Skip to Main Content

Maryland Energy Efficient Tax Credits for Homeowners

Energy-efficient homes are no longer something to wish for while watching futuristic shows like The Jetsons and Star Trek. Handfuls of home improvement projects exist today that can lower your carbon footprint, including upgrading your home’s insulation, installing energy-saving thermostats, switching to an electric air-source heat pump, and so much more. While some energy-saving solutions are minor enough to do yourself (like installing LED light bulbs in your home), others require a professional to ensure the work is done correctly and safely. 

There are many reasons why you should care about upgrading your home with energy-saving solutions. Environmentally, your upgrades can reduce greenhouse gas emissions and other pollutants and decrease overall water usage. Economically, improving energy efficiency can lower utility bills, create jobs, and help stabilize electricity prices. Unfortunately, some of the more complex home improvement projects involve rewiring your home, installing new appliances, and/or updating major elements of your home, which can result in higher costs. But thanks to the US government, a recently passed bill incentivizes homeowners to tackle these projects by offering tax credits up to $3,200 a year that you can claim now!

Download Our DIY Home Energy Audit Checklist

The Inflation Reduction Act of 2022 

There are many elements to the federal law passed in August of 2022, but one of the more interesting points for homeowners to note is the promotion of clean energy. The law includes an energy-efficient home improvement credit that will make it more affordable for homeowners to transition their homes to clean energy. As of January 1st, 2023, the amount of credit is equal to 30% of the total cost of a home improvement project that meets the requirements listed in the document. A few examples of qualifying projects include: 

For a complete list of home improvement projects that qualify for this tax credit, check out the Energy Efficient Fact Sheet provided by the IRS. 

Tax credits can be claimed during the year that the projects are performed, and each year offers another opportunity to claim the maximum energy-efficient home improvement credit allowed (30 percent up to $3,200) for qualified home improvement projects. The final year homeowners can participate in this program is 2034, but the amount in which they can claim drops to 26 percent of projects completed in 2033 and 22 percent of projects completed in 2034.

Perform a Home Energy Evaluation 

We recommend you perform a home energy evaluation if you are unsure where to begin when claiming these tax credits. A home energy evaluation can help you understand the current energy usage of your home, identify possible areas where energy is being overused or wasted, and outline a plan to improve your home’s overall energy usage. There are 5 main areas to check first when conducting a home energy evaluation; download the DIY Home Energy Audit Checklist for a complete list of all areas.

Lighting: Switch out any standard light bulbs you have with LED light bulbs. They may cost more upfront, but you will use roughly 75% less energy with LED bulbs that last 25 times as long as standard ones, meaning you can save around $200 a year with this simple switch.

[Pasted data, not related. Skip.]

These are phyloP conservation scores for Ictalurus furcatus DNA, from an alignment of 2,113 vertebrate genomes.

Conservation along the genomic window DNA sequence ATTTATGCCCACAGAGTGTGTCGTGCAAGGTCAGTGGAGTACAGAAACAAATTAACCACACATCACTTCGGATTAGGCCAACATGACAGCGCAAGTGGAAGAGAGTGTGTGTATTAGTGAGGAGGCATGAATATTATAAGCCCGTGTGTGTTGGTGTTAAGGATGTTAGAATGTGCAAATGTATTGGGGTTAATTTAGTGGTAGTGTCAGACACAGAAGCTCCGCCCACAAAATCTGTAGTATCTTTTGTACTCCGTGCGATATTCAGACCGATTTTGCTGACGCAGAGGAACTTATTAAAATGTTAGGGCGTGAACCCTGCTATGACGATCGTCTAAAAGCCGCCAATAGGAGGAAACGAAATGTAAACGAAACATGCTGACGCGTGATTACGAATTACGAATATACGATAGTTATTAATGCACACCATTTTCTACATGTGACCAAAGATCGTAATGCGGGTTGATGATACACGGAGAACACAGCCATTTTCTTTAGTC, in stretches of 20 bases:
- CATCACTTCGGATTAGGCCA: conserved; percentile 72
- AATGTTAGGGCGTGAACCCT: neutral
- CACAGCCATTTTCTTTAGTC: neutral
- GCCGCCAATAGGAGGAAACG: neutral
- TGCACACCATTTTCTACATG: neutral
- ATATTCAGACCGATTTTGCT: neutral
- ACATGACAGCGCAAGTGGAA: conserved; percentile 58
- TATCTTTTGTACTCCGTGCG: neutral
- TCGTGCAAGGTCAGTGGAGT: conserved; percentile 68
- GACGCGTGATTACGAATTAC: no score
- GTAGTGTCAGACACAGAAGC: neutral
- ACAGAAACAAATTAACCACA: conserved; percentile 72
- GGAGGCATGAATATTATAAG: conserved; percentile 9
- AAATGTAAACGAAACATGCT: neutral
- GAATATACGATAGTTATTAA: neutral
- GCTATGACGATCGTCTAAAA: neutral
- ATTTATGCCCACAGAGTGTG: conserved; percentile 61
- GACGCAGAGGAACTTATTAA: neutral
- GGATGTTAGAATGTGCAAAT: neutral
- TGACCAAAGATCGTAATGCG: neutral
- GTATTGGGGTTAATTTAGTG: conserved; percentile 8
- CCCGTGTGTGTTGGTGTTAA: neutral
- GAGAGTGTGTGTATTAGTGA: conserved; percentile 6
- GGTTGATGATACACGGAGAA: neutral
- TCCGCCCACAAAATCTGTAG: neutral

Seal Window and Doors: You can fix the most common causes of air leaks by checking all windows and exterior doors for drafts. Seal any cracks or gaps with caulk or weatherstripping.

Additional Air Leaks: Air can leak out of your home in a few other areas. Walk around and check pipes, baseboards, electrical outlets, and other elements to feel for drafts. Seal any gaps you find with appropriate caulk or weatherstripping material.

Insulation: According to the Department of Energy, a properly insulated attic can reduce your energy bill by 10 to 50 percent. Check your attic insulation for any signs of deterioration and check to see if there is enough insulation to meet today’s DOE recommendations. If you don’t have enough insulation, or your insulation is at least 10 years old, reach out to a professional attic insulator.

Check Your Appliances: One of the best things you can do to save energy in your home is to set up smart home automation, especially a smart thermostat, to help you control your energy use. Consider upgrading bigger appliances (air conditioners, washers, dryers, water heaters, etc.) to more energy-efficient options.

Download Our DIY Home Energy Audit Checklist

After completing your initial home energy evaluation with the DIY Home Energy Evaluation Checklist, give us a call. Our licensed and trained professionals will walk you through energy-saving opportunities in your home, help you select products and materials that meet the energy-efficient home improvement tax credit requirements, and do the job right the first time so you can collect your credit as quickly as possible.

Whether you’re looking to make a few upgrades, improve your home’s energy performance, or educate yourself on all of your options, the Inflation Reduction Act of 2022 provides an incentive to improve your home today and keep your energy consumption down in the future. If you are ready to tackle a home improvement project that is eligible for an energy-efficient tax credit, schedule a free consultation today.